September 24, 2010


I wasn’t going to write this one. I didn’t know if I could tackle it in a way that would truly give voice to my thoughts in the sentiment in which they are intended. But I have quickly found that when something grabs me and won’t let go, it is blog-worthy. So please bear with me as I try to put into words some thoughts brought upon by a simple game of tag.

Last Saturday I took my kids to McDonald’s with my friend J. and her two little ones. It was a cloudy, mild day so we sat outside and let the kids play in the outdoor playground. Because the day was beautiful there were several other families with children eating outside and quickly the playground was swarming with kids between the ages of 2 and 5. They were running, laughing, and having a great time, while J. and I caught up on news and chatted. As I was watching the games, I realized all the children would run out of the slide screaming and laughing, calling out for the “monster.”

“-He’s coming, hurry, run!”

“-Ahhhh….run! He’s coming!”

I was half listening to J. and half processing this game when I realized the “monster” they were all fleeing was my son, Noah. It looked like an innocent enough game but I noticed they were using his name:

“-Run away, Noah is coming!”

As any concerned parent, I wanted to make sure he was a willing participant and that he was not being shunned by the other children. I caught him as he ran past me and I asked him: “Baby, do you like being the monster?” He nodded, smiled at me, and ran away growling and making paws of his hands. Ok, no harm done yet. He obviously did not think anything of being the monster they all avoided and was enjoying the role. I silently prayed, as I watched, that he would always have that innocent, open outlook.

As I reflected upon the events of the day, I realized it is a natural thing that happened. Noah is usually the youngest, he enjoys chasing other children while growling, and he doesn’t get his feelings hurt easily. What a better combination to be nominated monster of the game? But I am, by my own admission, hypersensitive to my children’s future struggles because their situation is, in so many ways, unique. So my wheels started turning...

When I taught high school I used to do an activity to raise awareness among my students about the ugliness of stereotypes. We would openly discuss the origin and validity of stereotypes they had heard or even believed at one point about people of other races. I loved how open and honest the kids were and I always felt that, by the end of the hour, we all walked away better informed, and more compassionate. We got to know each other more deeply and we had a more sympathetic understanding of each others’ ethnic backgrounds, cultures, and struggles as well. One of the questions I would ask is how many of them had ever been followed in a store by a security guard, had noticed people changing sides of the street if they saw them coming, or had, in any other way, been made aware that people feared them or didn’t trust them. Invariably it would be my males of color (Black and Hispanic) who would raise their hand. Every now and then I would have females of color raise their hands as well (I, myself, was followed in a JC Penny when I was in high school). Many of the kids who would raise their hands were straight “A” students, good kids who did not get in trouble. Others were kids who looked rough but had hearts of gold. Usually, they expressed dismay and hurt that this was the case.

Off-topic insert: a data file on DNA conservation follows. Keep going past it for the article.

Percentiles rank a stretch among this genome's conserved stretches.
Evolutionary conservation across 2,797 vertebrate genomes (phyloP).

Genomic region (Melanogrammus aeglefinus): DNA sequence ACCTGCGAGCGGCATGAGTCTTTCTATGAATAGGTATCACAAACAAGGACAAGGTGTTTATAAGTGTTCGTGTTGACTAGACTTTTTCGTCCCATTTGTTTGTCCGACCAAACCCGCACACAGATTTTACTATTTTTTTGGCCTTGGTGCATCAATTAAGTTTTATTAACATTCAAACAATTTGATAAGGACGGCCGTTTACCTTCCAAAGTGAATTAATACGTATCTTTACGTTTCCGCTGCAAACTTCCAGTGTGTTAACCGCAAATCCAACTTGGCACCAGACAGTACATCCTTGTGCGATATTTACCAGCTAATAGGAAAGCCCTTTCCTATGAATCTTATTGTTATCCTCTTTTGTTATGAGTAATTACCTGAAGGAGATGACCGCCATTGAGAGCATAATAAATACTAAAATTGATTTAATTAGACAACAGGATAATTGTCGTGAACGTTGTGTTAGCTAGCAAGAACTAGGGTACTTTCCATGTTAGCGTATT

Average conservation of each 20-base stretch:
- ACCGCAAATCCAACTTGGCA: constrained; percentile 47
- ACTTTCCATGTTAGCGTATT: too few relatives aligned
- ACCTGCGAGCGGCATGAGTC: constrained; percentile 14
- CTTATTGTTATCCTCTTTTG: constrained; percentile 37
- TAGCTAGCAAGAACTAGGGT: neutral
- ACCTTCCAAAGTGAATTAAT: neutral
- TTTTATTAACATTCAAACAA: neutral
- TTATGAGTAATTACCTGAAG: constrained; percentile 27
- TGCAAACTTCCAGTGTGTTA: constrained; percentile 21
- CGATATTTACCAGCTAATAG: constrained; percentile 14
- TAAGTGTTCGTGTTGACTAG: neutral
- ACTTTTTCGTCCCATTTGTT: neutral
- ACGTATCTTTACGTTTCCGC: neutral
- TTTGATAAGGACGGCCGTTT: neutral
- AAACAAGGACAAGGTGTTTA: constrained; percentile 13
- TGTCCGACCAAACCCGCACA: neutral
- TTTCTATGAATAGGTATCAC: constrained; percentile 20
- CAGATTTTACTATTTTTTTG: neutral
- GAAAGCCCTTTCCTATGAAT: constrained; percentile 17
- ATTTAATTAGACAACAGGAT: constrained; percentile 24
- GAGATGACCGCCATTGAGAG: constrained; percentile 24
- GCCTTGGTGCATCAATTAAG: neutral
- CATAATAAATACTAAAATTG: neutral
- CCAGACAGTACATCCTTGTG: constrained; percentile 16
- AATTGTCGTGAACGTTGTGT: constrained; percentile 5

The reasons behind this phenomenon are multiple and I’m not going to get into that. It’s just that lately, the voices of my students have begun to hit very close to home. I started to think about how cute Noah is. He has always been. When he was a baby, people would stop on the street to fuss over him. He has a dimpled smile, big brown eyes, and a winning disposition. As he grows, however, he will turn from a cute little boy to an ugly-duckling elementary school child, to an awkward, moody, teenager. And not just any teenager: a Black teenage-boy. I wonder if the same people that right now flirt with him in the grocery store will clutch their purses a little tighter when they see him coming. My little boy, a threat? My sweet little, compassionate Noah? It is a hard pill to swallow and yet it may just be his reality in a few years. It is what it is and I alone cannot change these facts. This is not a rant against society or an attempt at making any kind of social commentary. These are just the ponderings of a wistful mother.

A few months ago Isabel came crying to me because her little friend had told her they were no longer friends. My heart broke with hers but I knew what to say and how to console her: friends may be mean, they may have a bad day, they may be grumpy. She understood; she had been grumpy herself, she has been mean to others before. In a few years, when Noah comes to me hurt and bewildered because a stranger played “monster” with him and he was an unwilling participant, what could I say to mend his little heart? How do I explain that one?

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